Once Will recognized iOS’ Radar meant, “My human is awake and we can go outside and now I can run around and I bet I see a squirrel and there’s sunshine and flowers and I can run and run and run and then I get a treat and we will go home and my toys are waiting and then I get to eat my food and-” I was never able to truly hit snooze again.
Sometimes sleeping an extra few minutes isn’t worth it. Thanks, Will.
Lesson No. 5: Responsibility
Now, I don’t think I am particularly irresponsible. I work hard, I take care of myself and my apartment. I go to the dentist, stick to my schedule, and after supporting myself since 18, I think I pretty thoroughly take ownership of my actions.
That being said, major milestones like owning a home and being a parent haven’t happened yet for me. I do, though, feel like I have a glimpse of parenting from Will.
Parenting such as vet visits and medications. Grooming and bath time. Feeding multiple times a day. Exercise. Training. Cleaning up messes. Paying his “rent.” Buying new toys because he destroyed the old ones and sweaters because it is 30 degrees and raining.
Making plans to hang out with friends and remembering that I have to stop at home to let him out first. Remembering that, even though I have hours of homework, somewhere in the middle of it, Will needs belly rubs and attention.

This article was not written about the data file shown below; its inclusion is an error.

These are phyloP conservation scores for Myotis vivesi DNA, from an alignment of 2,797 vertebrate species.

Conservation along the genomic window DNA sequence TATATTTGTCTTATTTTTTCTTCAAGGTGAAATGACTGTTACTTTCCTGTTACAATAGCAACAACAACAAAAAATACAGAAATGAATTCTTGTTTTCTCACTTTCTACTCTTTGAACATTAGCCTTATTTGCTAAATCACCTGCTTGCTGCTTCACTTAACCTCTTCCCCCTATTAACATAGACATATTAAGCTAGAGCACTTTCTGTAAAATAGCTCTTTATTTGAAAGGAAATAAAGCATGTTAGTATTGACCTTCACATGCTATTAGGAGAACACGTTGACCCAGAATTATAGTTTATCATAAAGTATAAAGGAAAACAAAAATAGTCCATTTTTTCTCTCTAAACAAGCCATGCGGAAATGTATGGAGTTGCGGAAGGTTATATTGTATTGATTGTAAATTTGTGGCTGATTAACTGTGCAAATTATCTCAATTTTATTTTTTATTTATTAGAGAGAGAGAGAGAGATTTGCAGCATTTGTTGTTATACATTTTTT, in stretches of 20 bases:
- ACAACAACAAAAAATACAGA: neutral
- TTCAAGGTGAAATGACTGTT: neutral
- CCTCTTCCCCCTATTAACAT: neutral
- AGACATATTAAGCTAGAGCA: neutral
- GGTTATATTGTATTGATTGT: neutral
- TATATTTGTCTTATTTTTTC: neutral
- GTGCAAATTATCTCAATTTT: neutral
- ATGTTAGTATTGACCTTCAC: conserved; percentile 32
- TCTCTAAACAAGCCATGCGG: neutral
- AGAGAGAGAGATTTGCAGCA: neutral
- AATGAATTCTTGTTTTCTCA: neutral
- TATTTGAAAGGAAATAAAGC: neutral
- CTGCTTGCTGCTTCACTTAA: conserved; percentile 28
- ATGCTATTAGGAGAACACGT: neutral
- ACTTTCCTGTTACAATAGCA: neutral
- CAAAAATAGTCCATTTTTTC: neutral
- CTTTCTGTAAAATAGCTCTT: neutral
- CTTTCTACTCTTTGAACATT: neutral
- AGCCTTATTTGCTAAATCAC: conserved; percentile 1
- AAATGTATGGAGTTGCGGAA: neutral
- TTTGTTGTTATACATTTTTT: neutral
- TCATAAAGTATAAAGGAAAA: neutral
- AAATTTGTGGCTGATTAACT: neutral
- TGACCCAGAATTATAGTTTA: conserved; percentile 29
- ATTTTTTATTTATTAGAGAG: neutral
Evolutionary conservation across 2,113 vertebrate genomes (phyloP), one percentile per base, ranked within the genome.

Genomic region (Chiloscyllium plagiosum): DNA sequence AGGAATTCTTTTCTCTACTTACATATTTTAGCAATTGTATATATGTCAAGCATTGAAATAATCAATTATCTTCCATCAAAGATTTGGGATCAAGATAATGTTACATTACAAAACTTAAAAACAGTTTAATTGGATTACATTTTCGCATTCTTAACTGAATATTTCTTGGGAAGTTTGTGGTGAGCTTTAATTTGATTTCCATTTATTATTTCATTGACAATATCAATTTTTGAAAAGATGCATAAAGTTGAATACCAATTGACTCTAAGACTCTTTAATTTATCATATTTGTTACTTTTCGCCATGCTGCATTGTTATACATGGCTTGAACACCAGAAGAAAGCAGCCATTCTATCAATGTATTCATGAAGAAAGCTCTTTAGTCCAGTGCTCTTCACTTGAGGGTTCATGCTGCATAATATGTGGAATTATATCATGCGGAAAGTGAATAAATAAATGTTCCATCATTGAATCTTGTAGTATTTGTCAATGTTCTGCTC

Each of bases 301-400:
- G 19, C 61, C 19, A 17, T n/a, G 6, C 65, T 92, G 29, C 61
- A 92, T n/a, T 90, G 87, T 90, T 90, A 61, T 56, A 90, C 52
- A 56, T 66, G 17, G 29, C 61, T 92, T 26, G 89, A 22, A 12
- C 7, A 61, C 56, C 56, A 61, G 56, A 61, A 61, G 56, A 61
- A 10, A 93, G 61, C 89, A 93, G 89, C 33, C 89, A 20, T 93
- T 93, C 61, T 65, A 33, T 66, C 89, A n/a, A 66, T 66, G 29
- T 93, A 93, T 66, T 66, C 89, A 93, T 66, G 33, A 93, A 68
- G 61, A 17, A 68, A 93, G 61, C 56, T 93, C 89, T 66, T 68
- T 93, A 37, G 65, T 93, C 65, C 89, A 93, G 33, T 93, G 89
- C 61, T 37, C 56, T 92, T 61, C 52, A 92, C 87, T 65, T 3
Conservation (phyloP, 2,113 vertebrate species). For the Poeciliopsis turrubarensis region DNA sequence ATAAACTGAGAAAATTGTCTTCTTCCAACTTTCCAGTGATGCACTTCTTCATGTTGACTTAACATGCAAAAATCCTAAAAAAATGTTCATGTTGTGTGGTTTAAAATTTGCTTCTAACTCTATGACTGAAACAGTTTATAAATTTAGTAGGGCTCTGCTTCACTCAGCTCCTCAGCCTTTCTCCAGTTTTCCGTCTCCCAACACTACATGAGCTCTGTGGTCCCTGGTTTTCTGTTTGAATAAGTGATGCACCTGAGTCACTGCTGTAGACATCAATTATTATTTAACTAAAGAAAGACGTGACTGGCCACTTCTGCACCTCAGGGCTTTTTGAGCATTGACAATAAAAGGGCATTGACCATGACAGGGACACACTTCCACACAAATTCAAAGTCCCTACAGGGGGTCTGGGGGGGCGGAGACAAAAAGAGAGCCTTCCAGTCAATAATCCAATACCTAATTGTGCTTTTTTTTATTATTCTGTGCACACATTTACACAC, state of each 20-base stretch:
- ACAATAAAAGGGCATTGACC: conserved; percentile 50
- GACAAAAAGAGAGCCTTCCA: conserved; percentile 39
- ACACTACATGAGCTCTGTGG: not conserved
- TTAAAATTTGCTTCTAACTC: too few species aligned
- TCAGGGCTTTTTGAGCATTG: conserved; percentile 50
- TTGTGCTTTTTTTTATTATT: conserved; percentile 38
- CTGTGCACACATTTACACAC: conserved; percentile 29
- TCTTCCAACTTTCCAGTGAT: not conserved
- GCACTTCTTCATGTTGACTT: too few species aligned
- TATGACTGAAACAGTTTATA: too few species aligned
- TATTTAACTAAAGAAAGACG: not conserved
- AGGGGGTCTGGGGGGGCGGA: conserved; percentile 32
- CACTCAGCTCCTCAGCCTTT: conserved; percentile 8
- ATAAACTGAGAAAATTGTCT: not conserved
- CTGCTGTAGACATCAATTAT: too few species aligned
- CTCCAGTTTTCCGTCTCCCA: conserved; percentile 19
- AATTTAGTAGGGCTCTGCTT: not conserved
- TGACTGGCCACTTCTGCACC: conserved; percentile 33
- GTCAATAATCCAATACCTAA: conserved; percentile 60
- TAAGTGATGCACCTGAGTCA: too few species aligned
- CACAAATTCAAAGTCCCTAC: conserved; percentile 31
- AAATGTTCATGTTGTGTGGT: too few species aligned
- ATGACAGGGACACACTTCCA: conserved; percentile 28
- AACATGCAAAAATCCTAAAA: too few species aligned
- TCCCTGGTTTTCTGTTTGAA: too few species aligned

By no means do I think I have a grasp of what parenting feels like, but this has to be pretty close. It is a full time job to be responsible for someone else’s well-being, and it is fully rewarding, as well.
A pup named Will (his namesake is @apupnamedwill on Instagram, actually) has taught me many lessons and I look forward to every single one that has yet to come.
Humans and dogs aren’t too far apart when it comes to feelings and emotion; what is enjoyable and exciting. Dogs are just better at being full of life. We can learn far more from them than they will ever learn from us.
A dog can express more with his tail in minutes than an owner can express with his tongue in hours.
— Karen Davison